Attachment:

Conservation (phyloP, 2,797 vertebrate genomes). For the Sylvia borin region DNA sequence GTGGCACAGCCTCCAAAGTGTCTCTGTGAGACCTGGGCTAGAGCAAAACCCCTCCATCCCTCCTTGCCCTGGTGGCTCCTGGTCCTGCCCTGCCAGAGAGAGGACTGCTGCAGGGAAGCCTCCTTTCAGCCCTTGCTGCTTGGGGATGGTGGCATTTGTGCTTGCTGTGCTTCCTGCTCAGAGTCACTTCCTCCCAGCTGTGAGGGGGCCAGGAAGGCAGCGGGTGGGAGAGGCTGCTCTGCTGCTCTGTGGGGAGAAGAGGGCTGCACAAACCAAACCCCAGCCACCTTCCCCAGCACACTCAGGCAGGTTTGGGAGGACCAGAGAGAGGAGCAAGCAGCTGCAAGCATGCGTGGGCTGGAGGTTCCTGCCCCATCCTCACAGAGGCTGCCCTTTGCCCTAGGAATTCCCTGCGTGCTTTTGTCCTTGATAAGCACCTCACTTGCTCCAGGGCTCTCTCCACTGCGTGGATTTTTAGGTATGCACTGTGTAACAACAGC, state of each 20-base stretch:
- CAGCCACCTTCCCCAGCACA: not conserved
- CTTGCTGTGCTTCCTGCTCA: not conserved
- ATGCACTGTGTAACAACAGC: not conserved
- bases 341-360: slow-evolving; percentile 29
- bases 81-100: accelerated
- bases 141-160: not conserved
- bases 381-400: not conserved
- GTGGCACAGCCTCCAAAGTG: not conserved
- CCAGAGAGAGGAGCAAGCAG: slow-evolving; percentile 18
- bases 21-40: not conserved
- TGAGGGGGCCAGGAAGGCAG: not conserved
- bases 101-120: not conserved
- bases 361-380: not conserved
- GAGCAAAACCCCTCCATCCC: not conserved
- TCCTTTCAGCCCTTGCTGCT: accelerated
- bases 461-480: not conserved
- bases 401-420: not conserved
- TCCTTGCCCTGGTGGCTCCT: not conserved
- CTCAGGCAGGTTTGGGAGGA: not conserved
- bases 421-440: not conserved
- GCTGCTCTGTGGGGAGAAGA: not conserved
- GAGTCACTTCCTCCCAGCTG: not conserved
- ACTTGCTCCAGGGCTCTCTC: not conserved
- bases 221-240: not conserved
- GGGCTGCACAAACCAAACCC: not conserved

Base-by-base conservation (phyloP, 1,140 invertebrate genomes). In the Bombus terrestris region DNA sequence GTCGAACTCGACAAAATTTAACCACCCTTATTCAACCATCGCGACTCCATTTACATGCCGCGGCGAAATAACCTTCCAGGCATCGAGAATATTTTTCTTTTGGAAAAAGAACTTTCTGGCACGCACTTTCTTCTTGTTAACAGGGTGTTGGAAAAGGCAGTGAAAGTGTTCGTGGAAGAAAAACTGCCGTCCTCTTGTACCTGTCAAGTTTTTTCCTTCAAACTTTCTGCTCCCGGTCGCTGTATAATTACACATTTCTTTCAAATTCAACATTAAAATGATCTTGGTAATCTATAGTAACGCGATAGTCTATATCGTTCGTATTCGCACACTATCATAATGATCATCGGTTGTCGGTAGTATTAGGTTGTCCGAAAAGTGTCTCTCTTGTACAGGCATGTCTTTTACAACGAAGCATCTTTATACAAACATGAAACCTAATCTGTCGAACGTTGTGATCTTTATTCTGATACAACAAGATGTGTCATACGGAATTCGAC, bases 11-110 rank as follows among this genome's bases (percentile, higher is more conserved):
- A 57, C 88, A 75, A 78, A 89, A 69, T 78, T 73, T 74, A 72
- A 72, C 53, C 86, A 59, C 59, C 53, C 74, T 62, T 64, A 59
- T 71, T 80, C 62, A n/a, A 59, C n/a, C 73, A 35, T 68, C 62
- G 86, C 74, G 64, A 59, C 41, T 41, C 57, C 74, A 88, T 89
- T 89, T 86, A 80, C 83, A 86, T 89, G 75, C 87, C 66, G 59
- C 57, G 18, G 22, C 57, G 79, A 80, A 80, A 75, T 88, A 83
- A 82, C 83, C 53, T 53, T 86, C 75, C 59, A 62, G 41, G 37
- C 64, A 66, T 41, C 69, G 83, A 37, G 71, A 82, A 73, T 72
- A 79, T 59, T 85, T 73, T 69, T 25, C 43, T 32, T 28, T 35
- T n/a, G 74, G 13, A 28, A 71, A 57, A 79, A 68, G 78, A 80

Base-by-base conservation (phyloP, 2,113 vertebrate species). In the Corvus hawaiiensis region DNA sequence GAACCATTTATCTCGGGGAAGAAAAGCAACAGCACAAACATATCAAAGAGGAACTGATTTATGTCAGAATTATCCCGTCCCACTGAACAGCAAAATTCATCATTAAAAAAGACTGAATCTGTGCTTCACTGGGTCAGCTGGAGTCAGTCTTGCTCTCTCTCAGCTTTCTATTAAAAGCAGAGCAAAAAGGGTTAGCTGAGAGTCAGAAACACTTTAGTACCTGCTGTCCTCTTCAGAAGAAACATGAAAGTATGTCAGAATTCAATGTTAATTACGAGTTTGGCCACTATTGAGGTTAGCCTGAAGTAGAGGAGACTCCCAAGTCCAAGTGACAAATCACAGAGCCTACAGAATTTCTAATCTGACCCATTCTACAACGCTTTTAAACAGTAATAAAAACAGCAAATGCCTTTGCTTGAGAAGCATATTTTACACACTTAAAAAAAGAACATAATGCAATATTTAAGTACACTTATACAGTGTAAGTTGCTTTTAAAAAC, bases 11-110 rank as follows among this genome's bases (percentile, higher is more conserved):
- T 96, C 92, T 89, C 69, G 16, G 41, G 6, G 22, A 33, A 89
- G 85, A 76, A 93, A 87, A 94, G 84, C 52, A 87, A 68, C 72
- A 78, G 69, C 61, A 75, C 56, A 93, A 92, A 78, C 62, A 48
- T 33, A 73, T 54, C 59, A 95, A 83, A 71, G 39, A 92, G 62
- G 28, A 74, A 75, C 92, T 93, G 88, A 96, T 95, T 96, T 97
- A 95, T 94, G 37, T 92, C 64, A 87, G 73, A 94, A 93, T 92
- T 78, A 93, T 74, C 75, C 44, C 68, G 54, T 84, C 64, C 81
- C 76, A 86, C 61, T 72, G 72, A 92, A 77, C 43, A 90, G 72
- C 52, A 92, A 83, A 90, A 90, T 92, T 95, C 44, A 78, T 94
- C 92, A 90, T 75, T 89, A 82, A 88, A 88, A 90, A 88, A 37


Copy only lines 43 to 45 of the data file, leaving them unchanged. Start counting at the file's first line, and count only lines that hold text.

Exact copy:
- G 28, A 74, A 75, C 92, T 93, G 88, A 96, T 95, T 96, T 97
- A 95, T 94, G 37, T 92, C 64, A 87, G 73, A 94, A 93, T 92
- T 78, A 93, T 74, C 75, C 44, C 68, G 54, T 84, C 64, C 81